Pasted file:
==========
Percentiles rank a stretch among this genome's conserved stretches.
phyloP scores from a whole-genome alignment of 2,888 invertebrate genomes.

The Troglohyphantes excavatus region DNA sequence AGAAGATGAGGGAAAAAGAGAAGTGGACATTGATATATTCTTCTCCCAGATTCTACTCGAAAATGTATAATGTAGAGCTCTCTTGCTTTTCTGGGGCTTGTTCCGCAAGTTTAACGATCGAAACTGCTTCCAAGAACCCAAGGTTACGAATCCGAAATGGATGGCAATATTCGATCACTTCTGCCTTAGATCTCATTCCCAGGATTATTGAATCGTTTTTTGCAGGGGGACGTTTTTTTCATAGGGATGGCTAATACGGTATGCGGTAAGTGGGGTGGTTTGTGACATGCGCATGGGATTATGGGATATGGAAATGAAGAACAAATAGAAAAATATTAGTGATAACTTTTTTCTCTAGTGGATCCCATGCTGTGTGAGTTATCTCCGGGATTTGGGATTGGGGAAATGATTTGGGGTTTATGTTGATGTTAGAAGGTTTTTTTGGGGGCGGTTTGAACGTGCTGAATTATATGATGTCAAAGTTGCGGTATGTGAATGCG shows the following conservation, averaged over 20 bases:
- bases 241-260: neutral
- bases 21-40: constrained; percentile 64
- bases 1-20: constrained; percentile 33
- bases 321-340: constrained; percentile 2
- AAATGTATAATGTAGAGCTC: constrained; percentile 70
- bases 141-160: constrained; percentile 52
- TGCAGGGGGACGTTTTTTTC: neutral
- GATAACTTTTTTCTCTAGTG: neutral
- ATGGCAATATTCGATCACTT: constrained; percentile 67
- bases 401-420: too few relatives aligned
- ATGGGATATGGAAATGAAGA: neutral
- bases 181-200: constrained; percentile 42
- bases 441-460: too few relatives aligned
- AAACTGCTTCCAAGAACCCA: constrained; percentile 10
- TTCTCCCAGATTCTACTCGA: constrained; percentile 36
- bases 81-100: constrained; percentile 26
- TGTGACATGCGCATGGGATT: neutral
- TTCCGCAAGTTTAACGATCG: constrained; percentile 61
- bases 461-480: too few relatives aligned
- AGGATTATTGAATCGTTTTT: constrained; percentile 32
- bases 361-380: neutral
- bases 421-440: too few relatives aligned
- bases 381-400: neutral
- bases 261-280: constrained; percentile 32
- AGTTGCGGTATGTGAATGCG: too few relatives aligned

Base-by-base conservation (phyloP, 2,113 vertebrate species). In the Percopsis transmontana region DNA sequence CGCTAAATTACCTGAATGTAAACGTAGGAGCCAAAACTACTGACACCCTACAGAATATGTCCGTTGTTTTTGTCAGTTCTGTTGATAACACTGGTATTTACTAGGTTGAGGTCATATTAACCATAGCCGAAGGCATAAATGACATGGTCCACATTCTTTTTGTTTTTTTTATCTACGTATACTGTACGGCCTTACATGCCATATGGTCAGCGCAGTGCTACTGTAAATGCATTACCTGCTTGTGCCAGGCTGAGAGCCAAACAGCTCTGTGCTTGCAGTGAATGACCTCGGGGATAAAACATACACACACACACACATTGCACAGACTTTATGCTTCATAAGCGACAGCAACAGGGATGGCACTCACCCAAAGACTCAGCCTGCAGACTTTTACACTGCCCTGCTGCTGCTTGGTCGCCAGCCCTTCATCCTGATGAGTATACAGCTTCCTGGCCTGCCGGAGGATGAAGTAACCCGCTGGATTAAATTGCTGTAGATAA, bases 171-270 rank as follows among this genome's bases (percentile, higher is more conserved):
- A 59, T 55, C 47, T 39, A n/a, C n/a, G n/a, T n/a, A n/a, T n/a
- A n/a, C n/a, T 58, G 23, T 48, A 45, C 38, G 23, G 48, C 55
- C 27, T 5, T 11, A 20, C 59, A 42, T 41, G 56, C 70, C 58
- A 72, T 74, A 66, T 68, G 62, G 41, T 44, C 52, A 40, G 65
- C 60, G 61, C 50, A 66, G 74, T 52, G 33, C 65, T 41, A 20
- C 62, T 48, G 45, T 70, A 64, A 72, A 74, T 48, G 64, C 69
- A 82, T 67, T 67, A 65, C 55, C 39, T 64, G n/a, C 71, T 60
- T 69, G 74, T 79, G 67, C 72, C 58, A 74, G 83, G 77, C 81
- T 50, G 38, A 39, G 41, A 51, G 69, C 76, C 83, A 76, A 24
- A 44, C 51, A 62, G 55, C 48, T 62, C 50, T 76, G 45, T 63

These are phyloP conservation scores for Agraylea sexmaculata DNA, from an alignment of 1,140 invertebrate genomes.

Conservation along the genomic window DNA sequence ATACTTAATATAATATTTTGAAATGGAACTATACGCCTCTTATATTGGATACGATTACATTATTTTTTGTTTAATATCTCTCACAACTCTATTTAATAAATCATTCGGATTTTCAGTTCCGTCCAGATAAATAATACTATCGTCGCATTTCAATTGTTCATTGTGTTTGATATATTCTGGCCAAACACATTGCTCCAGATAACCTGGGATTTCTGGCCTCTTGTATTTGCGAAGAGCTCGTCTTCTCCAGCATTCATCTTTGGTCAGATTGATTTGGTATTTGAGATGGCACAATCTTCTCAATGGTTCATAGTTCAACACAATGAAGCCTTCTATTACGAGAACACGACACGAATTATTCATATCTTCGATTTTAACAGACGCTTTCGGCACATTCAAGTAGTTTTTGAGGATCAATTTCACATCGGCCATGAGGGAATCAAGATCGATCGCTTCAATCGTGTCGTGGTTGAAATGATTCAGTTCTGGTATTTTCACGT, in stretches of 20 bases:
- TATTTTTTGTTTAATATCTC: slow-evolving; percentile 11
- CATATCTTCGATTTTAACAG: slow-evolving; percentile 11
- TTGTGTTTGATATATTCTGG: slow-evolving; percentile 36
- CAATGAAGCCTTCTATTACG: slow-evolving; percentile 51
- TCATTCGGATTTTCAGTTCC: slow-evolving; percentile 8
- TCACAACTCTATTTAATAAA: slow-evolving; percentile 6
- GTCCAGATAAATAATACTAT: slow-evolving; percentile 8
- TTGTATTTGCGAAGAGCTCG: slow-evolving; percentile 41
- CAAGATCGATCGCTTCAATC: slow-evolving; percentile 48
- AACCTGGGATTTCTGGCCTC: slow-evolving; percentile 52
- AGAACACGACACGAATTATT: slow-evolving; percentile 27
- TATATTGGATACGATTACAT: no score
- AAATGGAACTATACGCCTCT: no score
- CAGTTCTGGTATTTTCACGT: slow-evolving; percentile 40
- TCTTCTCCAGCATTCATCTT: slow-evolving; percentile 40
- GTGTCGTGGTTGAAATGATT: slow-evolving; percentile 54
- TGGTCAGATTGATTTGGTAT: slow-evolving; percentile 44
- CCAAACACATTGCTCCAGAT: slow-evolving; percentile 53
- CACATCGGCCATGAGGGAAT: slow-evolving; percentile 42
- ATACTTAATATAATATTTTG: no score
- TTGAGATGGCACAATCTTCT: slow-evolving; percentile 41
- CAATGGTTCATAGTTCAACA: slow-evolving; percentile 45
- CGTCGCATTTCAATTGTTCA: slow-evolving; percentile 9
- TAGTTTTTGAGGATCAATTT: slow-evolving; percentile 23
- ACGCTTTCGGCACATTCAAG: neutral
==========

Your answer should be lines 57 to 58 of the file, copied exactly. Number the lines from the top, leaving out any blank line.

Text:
- GTGTCGTGGTTGAAATGATT: slow-evolving; percentile 54
- TGGTCAGATTGATTTGGTAT: slow-evolving; percentile 44